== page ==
[2] These words of the Lord are not at all intelligible without the internal sense, thus unless it is known what is signified by being upon the house, what by the vessels in the house, what by going down to take them away, and what by the field, and lastly what by turning back behind him. According to the internal sense, to be "upon the house" is to be in good. That a "house" denotes good may be seen above, (n. 710, 2233, 2234). The "vessels" in a house denote the truths which are of good. That truths are the vessels of good, may be seen above, (n. 1496, 1832, 1900, 2063, 2269). To "go down to take them away" denotes to turn oneĎs self away from good to truth, as we can see; for as good is prior it is also higher; and as truth is posterior it is lower. That a "field" denotes the church, being so called from the seed which it receives into it, consequently that those are "fields" who are in the good of doctrine, is evident from many passages in the Word. This shows what is signified by "turning back behind him," namely, to turn oneís self away from good, and to look to doctrinal things; wherefore, because these things are signified by LotĎs wife, it is added, "Remember Lotís wife." It is not said that she "looked back behind herself," but "behind him;" because "Lot" signifies good (n. 2324, 2351, 2370, 2399). Hence it is that when Lot was told what to do (verse 17), it was said, "Look not back behind thee."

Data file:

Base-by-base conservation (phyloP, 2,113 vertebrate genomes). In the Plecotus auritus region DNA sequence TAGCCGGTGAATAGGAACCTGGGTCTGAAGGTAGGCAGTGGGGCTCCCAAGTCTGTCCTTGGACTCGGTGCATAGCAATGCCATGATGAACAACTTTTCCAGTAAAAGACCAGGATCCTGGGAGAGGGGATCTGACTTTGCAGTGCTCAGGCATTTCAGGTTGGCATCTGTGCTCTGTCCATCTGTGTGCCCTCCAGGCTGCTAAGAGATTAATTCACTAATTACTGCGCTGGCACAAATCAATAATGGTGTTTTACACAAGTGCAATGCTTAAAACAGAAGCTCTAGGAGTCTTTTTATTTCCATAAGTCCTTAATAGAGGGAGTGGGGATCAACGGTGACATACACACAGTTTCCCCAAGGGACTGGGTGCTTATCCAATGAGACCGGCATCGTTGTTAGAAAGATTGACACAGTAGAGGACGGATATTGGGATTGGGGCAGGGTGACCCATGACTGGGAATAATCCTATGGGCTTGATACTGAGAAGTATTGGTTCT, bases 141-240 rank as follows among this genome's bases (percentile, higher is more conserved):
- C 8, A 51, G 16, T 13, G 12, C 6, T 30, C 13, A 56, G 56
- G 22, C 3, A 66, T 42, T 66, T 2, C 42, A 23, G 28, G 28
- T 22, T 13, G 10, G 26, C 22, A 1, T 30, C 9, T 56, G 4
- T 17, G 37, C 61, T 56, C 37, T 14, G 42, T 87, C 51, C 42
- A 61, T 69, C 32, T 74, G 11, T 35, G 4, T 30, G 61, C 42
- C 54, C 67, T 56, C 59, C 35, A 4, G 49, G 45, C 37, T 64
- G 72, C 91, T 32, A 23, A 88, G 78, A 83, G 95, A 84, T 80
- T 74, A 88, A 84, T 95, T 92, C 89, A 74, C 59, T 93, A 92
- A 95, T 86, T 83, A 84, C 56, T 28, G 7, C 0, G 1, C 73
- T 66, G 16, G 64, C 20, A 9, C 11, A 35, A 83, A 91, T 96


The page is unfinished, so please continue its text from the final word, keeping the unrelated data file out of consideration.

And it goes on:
[3] The reason why it is said in Luke, "Let him not turn back behind him," and not "to the things that are behind him," is that the celestial are not willing even to mention anything of a doctrinal nature (n. 202, 337); which is the reason why nothing specific is mentioned, but it is merely said "behind him." These same things are thus described in Matthew:--